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PR vs Marketing: Understanding the Key Differences

Marketing Vs Public Relations

PR and marketing are two key business processes and oftentimes I find people confusing the two, or misunderstanding their purpose. While these two business processes often overlap, they achieve different things and the approach to each is also different.

It’s important to distinguish between the two business essentials so that you can make effective campaigns in each and this is what we will discuss below. Read on to find out about PR vs marketing, how they differ, and the typical processes involved with each function.

PR - Building Positive Business Relationships

So, what is PR? This is an age-old process that has been utilized as a profession since the early 1900s. While there were originally PR professionals and PR companies, it’s typically taken care of in-house today.

PR is the process of improving your public perception and forging positive relationships with your customers. You want your PR to drive engagement, make people see your business in a favourable light, and build a bond of trust.

Ultimately PR strives to boost sales and profit, but this is usually a by-product of the process and not the central focal point. Instead, you want customers to have a positive experience when dealing with your company.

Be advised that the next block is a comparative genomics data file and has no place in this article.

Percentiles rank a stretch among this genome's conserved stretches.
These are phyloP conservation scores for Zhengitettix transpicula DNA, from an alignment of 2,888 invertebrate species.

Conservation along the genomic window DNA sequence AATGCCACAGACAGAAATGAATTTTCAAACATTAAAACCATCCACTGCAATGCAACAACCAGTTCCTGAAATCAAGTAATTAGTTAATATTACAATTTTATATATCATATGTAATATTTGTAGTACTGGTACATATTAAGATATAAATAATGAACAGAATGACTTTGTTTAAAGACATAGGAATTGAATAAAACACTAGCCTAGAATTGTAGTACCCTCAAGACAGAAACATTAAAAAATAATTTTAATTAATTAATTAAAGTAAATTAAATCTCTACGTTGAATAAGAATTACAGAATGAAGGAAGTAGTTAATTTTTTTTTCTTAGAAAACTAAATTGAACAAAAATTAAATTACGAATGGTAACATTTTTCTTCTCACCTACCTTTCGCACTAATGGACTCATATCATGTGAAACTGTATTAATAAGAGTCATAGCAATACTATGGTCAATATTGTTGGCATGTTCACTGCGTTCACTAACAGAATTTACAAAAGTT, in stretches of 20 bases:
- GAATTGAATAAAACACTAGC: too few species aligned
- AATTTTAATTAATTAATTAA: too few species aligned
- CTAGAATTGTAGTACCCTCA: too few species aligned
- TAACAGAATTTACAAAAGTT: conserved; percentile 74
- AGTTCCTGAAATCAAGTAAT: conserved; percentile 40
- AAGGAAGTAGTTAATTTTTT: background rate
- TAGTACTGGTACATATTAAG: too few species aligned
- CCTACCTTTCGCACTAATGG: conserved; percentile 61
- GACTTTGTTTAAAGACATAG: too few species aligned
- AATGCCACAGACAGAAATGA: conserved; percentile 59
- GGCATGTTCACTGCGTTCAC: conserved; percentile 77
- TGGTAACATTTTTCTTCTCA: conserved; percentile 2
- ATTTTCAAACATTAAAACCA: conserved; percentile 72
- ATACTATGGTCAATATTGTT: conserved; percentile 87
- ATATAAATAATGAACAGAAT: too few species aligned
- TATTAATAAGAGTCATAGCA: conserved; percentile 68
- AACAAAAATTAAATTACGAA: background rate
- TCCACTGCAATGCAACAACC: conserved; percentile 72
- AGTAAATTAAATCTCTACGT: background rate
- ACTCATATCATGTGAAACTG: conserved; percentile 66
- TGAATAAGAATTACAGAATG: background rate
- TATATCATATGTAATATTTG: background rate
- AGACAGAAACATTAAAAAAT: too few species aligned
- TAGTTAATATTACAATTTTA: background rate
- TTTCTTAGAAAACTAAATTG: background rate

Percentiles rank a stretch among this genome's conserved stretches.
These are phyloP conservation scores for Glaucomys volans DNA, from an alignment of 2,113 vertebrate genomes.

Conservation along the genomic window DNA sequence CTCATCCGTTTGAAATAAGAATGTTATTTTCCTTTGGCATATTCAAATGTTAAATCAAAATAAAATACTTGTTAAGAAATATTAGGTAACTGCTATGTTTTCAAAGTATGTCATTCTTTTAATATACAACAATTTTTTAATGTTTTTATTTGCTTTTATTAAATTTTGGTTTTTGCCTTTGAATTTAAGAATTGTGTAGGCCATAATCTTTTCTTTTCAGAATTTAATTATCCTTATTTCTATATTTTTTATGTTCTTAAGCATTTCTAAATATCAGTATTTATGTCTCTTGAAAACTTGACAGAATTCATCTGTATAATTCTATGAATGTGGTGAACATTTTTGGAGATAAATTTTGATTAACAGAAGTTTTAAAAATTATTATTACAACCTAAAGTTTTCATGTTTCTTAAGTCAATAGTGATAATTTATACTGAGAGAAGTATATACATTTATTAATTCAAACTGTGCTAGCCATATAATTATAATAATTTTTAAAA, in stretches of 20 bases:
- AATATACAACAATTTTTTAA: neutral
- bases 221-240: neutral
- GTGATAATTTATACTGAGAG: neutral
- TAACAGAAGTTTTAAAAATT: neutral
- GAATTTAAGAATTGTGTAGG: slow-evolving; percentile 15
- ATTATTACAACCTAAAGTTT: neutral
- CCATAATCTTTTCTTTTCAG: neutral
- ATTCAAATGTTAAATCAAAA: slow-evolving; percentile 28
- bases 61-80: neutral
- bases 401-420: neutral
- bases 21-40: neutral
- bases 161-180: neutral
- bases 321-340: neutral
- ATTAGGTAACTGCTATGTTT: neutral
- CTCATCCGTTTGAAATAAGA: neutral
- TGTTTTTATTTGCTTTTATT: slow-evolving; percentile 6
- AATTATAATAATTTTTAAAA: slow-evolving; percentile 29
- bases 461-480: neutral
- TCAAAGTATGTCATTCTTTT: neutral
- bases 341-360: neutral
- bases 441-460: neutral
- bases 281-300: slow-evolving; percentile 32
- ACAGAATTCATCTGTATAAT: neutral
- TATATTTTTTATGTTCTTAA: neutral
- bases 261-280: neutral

Example functions involved in PR include media relations, events, brand journalism, and reputation management. This also means dealing with negative press and trying to smooth over difficult situations to prevent reputation damage by things like apologies, or trying to spin events from a different perspective.

Marketing - Promoting or Selling A Businesses Offerings

Marketing is directly involved in the sales of your products and/or services – basically, you are trying to get people to spend money and buy into your business. It is a more financially driven process and concentrates mainly on the selling aspect as opposed to the aim of building a positive business reputation that PR strives to do.

Marketing includes things like social media campaigns, radio adverts, brochures, new product press releases, email newsletters, and website content. The basic thought process in marketing is that your customers have a problem, and they need your product to overcome that problem, so you are simply bringing A and B together.

Today, marketing is largely done online and traditional marketing methods like leaflets, brochures, TV adverts, and radio are not as popular. These have been overshadowed by social media, influencer marketing, and video content marketing for example.

The Main Differences Between PR and Marketing

With a brief introduction to PR and marketing, we can look at business specifics and see how the two processes result in different activities and functions such as their goals, target audience, and measurable metrics.


The goals for marketing and PR are usually different but there can be some vague overlaps. PR goals are concerned with things like improving business mentions, social media following gains, articles written about your company, and share of voice in the industry.